Few can cast a cynical eye upon history and society quite like the Brits. From the Angry Young Men to Monty Python, the Clash to New Order—fatalism and futility were never so well-appointed. Perhaps it’s the gloomy pragmatism of the post-Imperial British imagination, which documentary filmmaker Adam Curtis taps into with a particularly wry eye for the unintended consequences of utopian political ideas about science, math and technology on both the right and left in his new series All Watched Over by Machines of Loving Grace. Truly, this series is a post-modern Animal Farm told with bewildering leaps of historical imagination not seen since James Burke’s amazing BBC series Connections. Of course, we had to share it with you, particularly since it includes a particularly unflattering portrait of power as it pertains to the Buckminster Fuller-inspired hippy communes like Drop City in Trinidad, which we featured two weeks ago HERE, in Episode 2. Most amazingly, these three episodes manage to be polemical without taking political sides. We definitely recommend his other documentaries as well, and there’s also a great interview with Adam Curtis about the series HERE.

 

2 Responses to OK, Computer?

  1. Mary H says:

    Weird & funny, but so long, I may never watch it all…
    I’ll bet it took a long time to produce as well.

  2. Kron Kite says:

    Monolithic systems of politics, science, economics, etc. are always imperfect descriptors of a world in flux. The people who sell the system du jour to the masses are the ones who profit by it. Even in the sciences there is not 100% objectivity, but ALWAYS a bias, a motive, an agenda. Why? Because scientific research costs tons of $$$, and today our universities are funded in large part by the Pentagon and corporations. Of course, they will get the “answers” they pay for. And everyone will call it the Truth because science can’t be wrong. But as perceptive people notice more and more each day: the establishment elites in politics, business, and academia get it WRONG much of the time. The result? War, impoverishment, environmental destruction. Buy products you don’t need. Take drugs that kill you. Vote for candidate X in a One Party system. Pursue target goals at work. Trust the god inside the computer. And know that Rich Uncle Pennybags loves you.

News

AP
February 23, 2017 | NPR · A “March for Science” is set for April 22 in Washington, D.C., to show support for evidence-based public policy. But some worry the march will be seen as partisan, and may even undermine sound policy.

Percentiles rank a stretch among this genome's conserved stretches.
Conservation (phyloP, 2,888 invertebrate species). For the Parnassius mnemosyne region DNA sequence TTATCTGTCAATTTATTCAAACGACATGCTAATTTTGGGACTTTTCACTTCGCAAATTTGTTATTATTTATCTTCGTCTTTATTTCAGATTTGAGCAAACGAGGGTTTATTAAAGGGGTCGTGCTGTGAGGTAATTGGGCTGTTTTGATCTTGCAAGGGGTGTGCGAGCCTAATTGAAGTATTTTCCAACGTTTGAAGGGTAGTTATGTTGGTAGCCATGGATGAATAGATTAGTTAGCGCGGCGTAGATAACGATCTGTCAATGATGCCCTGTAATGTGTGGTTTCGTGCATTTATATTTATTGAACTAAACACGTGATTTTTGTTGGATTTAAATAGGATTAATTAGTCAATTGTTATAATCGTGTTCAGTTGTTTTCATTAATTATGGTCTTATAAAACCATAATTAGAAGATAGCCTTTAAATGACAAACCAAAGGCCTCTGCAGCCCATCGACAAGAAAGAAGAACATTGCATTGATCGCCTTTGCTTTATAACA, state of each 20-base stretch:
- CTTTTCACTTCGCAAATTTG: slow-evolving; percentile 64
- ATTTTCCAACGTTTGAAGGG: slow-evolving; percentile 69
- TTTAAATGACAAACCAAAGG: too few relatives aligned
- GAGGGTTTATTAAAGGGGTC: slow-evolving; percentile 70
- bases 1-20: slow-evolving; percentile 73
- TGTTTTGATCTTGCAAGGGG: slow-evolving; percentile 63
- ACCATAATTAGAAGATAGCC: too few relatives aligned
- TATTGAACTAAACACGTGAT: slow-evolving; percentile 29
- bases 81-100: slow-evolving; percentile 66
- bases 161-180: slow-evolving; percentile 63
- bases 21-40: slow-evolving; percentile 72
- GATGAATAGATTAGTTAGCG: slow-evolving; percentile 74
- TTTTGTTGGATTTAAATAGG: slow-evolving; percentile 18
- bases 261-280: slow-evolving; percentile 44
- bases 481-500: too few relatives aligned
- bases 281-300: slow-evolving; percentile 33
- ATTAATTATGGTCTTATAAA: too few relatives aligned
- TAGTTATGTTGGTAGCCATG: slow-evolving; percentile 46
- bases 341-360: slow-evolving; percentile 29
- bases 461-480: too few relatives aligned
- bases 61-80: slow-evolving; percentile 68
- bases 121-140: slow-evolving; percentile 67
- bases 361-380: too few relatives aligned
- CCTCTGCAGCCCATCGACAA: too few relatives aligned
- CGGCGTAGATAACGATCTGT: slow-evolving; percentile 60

NPR
February 23, 2017 | NPR · Entrepreneur Keitra Bates is opening a shared commercial kitchen to help keep culinary traditions alive on the city’s gentrifying west side.
 

Joe Raedle/Getty Images
February 23, 2017 | KHN · A lot of people are confused about when and if Republicans can “repeal and replace” the Affordable Care Act. Kaiser Health News’ Julie Rovner clears things up in the first of a series.
 

Arts & Life

February 22, 2017 | NPR · The Mall of America, located in Bloomington, Minn., is the largest mall in the United States, and it is now looking for a writer-in-residence.
 

February 22, 2017 | NPR · Late night TV shows heavy on sharp satire of President Donald Trump are scoring well in the ratings. NPR takes a look at the phenomenon.
 

Fantagraphics
February 22, 2017 | FA · Set amid the political swirl of late ’60s Chicago, Emil Ferris’ graphic novel debut reflects on race, class, gender and the holocaust. Critic John Powers says readers won’t want to put it down.
 

Music

Courtesy of the artist
February 23, 2017 | NPR · It’s rare for a band to make a comeback album like Last Place that stands up alongside its best work.
 

Courtesy of the artist
February 23, 2017 | NPR · Nigerian singer Eno Williams has crafted a collection of irresistible, multidimensional anthems that reach far beyond the borders of geography, music and emotion.
 

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February 23, 2017 | NPR · The Los Angeles band’s distinct sound includes touches of Rio de Janeiro’s tropicalia, Lima’s cumbia, and American soul and funk.
 

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